The popular game, The Six Degrees of Separation, claims that everyone on the planet is connected by six acquaintances or fewer.
But not Kevin Bacon. He once said that he’s worked directly with everybody in Hollywood or someone who has worked with them. Reducing his professional degrees of separation to just two.
What’s this got to do with electric cars? If you’re thinking about going electric, you need to know how far away you are from any one of the UK’s electric car charge points. We explore that and more in this article.
How many charge points are there for electric cars?
According to the Department for Transport, the average distance between charging stations is six kilometres. Since that report was published the network has expanded, reducing the separation between you and your closest charging point.
But how can you locate your closest charge point? A quick search using your postcode on charging point locator ZapMap reveals those within a five mile radius. Zoom out to take in the entire UK and you’ll see that the UK is well covered with over 6,500 charging locations and almost 19,000 connectors.
It’s important to know that not every part of the UK has equal coverage. London, Manchester and Newcastle are more like Kevin Bacon with just 100-200 metres between public charging points on average.
However, in North Devon you're likely to find a charger every 18 to 47 miles so planning is crucial to ensure access to a charger. Stumbling across Kevin Bacon is still a lot less likely.
Where to find electric car charge points
Unlike petrol stations, chargers are located in places you’re likely to spend some time, for example in car parks:
• outside hotels and supermarkets
• at gyms, spas and leisure centres
• near shopping high streets
Some of these points can only be used by customers visiting the establishment and others are publicly accessible. ZapMap highlights which you can use and where you’d need to visit the shop (or gym, hotel etc) in order to legitimately use the charge point.
Certain venues, like hotels or shopping centres, allow you to charge your car for free. Where you are charged, most power costs around £1.50 per hour. Rapid chargers tend to cost a little more as they dispense additional electricity in less time.
Most electric car drivers observe good charge point etiquette and only use public points to top up their battery sufficiently to get them home or on to their next location. This allows more people to access the chargers when they need them. Plus, replenishing your battery at home is often preferable because power is much cheaper.
How do you plan journeys in an electric vehicle?
Get the Zap Map app for Android or Apple and it’s easy to plan your journey on the go. Both the online and app versions allow you to filter out unsuitable types of electric car charge points so you only see those relevant for your vehicle.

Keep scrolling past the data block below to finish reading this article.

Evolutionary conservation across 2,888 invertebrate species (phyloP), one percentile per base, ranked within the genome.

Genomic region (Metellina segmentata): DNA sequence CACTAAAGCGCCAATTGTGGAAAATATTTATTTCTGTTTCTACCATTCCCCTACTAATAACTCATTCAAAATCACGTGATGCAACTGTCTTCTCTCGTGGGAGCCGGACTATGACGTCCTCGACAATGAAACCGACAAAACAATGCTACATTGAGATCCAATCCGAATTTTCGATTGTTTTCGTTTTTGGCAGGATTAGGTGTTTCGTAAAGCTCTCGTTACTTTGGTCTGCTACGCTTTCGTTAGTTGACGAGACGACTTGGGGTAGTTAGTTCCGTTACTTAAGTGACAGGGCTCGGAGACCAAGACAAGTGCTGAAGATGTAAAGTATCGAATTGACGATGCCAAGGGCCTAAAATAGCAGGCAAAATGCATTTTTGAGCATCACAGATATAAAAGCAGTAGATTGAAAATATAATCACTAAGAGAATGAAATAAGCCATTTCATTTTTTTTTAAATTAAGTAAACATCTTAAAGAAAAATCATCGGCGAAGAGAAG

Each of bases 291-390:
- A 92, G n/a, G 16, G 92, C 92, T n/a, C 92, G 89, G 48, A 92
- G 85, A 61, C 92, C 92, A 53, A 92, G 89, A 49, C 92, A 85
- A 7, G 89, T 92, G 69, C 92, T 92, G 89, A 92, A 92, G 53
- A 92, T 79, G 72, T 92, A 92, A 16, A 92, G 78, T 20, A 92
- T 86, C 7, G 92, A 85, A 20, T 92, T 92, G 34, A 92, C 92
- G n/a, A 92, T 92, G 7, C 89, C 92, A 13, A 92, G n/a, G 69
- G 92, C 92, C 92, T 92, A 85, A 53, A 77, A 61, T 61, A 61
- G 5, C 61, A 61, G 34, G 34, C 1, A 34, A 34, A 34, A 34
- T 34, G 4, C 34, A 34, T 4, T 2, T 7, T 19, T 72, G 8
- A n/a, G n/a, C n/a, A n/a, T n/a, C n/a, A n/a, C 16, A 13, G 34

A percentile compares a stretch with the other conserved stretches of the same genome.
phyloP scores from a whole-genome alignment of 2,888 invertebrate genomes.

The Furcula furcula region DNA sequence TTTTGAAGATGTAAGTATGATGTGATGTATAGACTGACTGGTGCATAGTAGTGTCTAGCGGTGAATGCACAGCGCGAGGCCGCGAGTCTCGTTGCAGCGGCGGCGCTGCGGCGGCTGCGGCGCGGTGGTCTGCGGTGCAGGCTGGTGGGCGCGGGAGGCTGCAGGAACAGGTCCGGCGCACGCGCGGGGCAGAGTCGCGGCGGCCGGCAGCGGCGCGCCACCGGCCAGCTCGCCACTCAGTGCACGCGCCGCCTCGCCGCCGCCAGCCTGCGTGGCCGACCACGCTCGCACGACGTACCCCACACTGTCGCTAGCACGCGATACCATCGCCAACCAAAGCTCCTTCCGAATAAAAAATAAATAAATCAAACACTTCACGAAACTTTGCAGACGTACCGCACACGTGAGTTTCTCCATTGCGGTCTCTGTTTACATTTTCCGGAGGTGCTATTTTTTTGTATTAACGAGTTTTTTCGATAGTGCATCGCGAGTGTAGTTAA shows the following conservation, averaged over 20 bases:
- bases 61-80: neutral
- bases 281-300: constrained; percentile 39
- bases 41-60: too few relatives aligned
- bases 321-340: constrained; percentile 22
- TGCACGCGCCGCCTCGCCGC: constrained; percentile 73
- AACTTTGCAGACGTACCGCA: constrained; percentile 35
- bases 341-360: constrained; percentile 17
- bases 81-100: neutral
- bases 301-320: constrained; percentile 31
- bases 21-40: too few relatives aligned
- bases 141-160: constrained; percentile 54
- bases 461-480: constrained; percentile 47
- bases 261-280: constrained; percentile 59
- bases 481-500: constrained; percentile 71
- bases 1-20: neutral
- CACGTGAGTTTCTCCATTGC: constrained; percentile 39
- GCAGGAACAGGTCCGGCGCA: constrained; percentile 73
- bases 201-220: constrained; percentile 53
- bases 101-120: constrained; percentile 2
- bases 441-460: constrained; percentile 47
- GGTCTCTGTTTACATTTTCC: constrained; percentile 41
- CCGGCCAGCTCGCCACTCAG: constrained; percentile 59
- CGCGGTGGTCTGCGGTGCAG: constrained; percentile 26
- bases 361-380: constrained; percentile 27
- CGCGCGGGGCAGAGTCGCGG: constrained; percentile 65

You can refine your journey planning further by adding your:
• make and model
• single charge range
• connector type
• start and end postcodes
• current battery charge
The app assesses all this information and helps you plan the best route for your journey recommending charging locations along the way so you never run out of battery.
To use public charging points you’ll need to sign up to relevant providers. While some suppliers are nationwide, others only serve a particular region so select those which best suit your needs. This might mean you need to keep multiple membership cards in your car or you could take up a cross-company pay-as-you-go membership like Charge Your Car.
How long does it take to charge an electric car?
This depends on a combination of the make and model of your car and the speed of the charger you use. They come in three speeds: rapid, fast and slow. Typically, they take between 30-60 minutes, three to four hours or six to twelve hours to charge an electric vehicle respectively.
While it is possible to charge at home overnight using a normal three pin socket, this is the slowest charging method available. However, a quicker charging point can be installed from around £400 once the government’s OLEV grant is applied. Not only will this speed up your overnight charge but it will also help you top up between journeys throughout the day.
For longer excursions, most motorway services are served by Ecotricity’s rapid charge points. They fill most cars to 80% capacity in half an hour for about £6.
Knowing how far you are from one of the UK’s many electric car charge points is an important part of electric vehicle use. As electric vehicle use increases, the six kilometres of separation between you and your closest charging point will be reduced to Kevin Bacon-esque proximity.